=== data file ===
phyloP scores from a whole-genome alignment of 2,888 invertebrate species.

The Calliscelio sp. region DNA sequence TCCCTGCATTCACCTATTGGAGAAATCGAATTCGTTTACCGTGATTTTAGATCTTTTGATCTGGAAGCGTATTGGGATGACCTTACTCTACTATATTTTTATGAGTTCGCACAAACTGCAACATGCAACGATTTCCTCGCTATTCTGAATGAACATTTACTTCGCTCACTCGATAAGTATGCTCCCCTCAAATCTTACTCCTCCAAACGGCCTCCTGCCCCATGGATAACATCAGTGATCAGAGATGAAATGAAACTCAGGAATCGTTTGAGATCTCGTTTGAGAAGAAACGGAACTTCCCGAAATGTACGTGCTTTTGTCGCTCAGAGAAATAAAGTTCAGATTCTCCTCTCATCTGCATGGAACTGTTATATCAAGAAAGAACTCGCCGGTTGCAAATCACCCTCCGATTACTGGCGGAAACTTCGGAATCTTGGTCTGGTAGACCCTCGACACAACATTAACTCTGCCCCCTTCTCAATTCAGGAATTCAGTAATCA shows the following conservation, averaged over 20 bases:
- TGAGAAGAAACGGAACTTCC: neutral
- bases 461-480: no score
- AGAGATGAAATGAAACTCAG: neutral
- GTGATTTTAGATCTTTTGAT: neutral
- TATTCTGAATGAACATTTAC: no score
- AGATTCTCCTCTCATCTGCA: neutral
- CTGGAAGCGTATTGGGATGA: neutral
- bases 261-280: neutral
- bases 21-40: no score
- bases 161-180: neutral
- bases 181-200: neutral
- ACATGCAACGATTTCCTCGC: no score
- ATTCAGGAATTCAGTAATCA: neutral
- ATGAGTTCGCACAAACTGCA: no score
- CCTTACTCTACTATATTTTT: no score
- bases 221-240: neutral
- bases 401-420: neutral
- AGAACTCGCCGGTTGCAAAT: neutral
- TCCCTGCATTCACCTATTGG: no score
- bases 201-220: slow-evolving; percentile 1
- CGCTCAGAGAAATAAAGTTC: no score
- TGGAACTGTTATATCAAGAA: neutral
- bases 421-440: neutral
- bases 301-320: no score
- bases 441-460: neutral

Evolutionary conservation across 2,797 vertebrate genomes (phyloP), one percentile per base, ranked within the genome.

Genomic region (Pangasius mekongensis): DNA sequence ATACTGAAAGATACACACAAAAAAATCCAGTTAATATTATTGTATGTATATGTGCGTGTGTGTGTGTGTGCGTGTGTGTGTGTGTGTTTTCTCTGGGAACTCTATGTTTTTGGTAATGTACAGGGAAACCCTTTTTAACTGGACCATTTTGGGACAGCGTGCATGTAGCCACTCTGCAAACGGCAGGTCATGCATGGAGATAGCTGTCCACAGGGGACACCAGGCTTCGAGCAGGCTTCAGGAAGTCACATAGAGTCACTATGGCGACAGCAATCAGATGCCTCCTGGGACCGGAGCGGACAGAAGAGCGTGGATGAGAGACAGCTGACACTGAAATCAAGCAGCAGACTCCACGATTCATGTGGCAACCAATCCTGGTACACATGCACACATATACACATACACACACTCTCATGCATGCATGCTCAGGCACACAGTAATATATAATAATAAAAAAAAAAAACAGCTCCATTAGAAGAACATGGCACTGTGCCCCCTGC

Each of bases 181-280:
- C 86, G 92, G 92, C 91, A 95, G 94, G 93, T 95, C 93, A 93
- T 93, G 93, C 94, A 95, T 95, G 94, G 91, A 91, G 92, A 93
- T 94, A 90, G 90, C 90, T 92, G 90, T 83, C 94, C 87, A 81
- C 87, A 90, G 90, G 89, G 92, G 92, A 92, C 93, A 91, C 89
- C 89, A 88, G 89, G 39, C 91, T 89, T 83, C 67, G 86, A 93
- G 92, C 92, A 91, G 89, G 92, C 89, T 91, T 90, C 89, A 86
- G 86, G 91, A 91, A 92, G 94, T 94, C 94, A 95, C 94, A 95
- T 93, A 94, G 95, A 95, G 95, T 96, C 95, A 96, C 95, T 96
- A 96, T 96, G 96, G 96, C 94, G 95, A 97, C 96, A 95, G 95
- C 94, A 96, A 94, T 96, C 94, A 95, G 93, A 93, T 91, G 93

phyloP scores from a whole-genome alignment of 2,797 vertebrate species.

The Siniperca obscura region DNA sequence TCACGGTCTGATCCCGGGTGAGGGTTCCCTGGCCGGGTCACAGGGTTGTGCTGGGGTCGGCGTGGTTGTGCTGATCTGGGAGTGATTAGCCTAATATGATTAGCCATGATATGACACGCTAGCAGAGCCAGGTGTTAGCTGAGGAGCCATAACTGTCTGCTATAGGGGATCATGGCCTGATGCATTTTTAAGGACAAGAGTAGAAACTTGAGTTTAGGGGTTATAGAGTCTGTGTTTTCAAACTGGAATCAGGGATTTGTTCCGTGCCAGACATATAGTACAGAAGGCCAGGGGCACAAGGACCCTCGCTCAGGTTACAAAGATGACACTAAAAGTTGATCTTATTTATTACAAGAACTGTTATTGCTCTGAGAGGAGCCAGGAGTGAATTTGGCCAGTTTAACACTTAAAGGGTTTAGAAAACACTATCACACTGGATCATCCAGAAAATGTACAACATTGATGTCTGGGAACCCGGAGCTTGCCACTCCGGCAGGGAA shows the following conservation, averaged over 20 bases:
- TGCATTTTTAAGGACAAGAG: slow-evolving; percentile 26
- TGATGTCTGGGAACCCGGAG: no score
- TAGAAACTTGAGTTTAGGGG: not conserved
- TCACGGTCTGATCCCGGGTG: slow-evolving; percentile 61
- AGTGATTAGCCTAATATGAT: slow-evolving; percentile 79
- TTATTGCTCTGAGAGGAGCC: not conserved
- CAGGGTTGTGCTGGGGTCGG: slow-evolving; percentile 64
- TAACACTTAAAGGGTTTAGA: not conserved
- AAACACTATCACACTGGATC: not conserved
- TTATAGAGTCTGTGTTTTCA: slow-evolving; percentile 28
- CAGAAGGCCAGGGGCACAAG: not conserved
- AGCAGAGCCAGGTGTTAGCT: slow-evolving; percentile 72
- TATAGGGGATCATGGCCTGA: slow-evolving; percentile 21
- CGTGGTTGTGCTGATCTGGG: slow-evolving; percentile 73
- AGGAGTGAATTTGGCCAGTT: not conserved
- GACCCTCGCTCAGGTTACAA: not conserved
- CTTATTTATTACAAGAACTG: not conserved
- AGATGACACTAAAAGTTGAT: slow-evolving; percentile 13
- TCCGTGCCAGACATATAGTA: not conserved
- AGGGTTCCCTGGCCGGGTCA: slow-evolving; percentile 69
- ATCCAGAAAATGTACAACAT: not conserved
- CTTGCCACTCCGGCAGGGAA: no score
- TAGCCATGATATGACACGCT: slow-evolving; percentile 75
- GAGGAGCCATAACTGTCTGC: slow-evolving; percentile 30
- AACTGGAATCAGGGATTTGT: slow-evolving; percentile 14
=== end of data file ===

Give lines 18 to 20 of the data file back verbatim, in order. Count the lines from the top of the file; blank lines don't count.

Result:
- bases 221-240: neutral
- bases 401-420: neutral
- AGAACTCGCCGGTTGCAAAT: neutral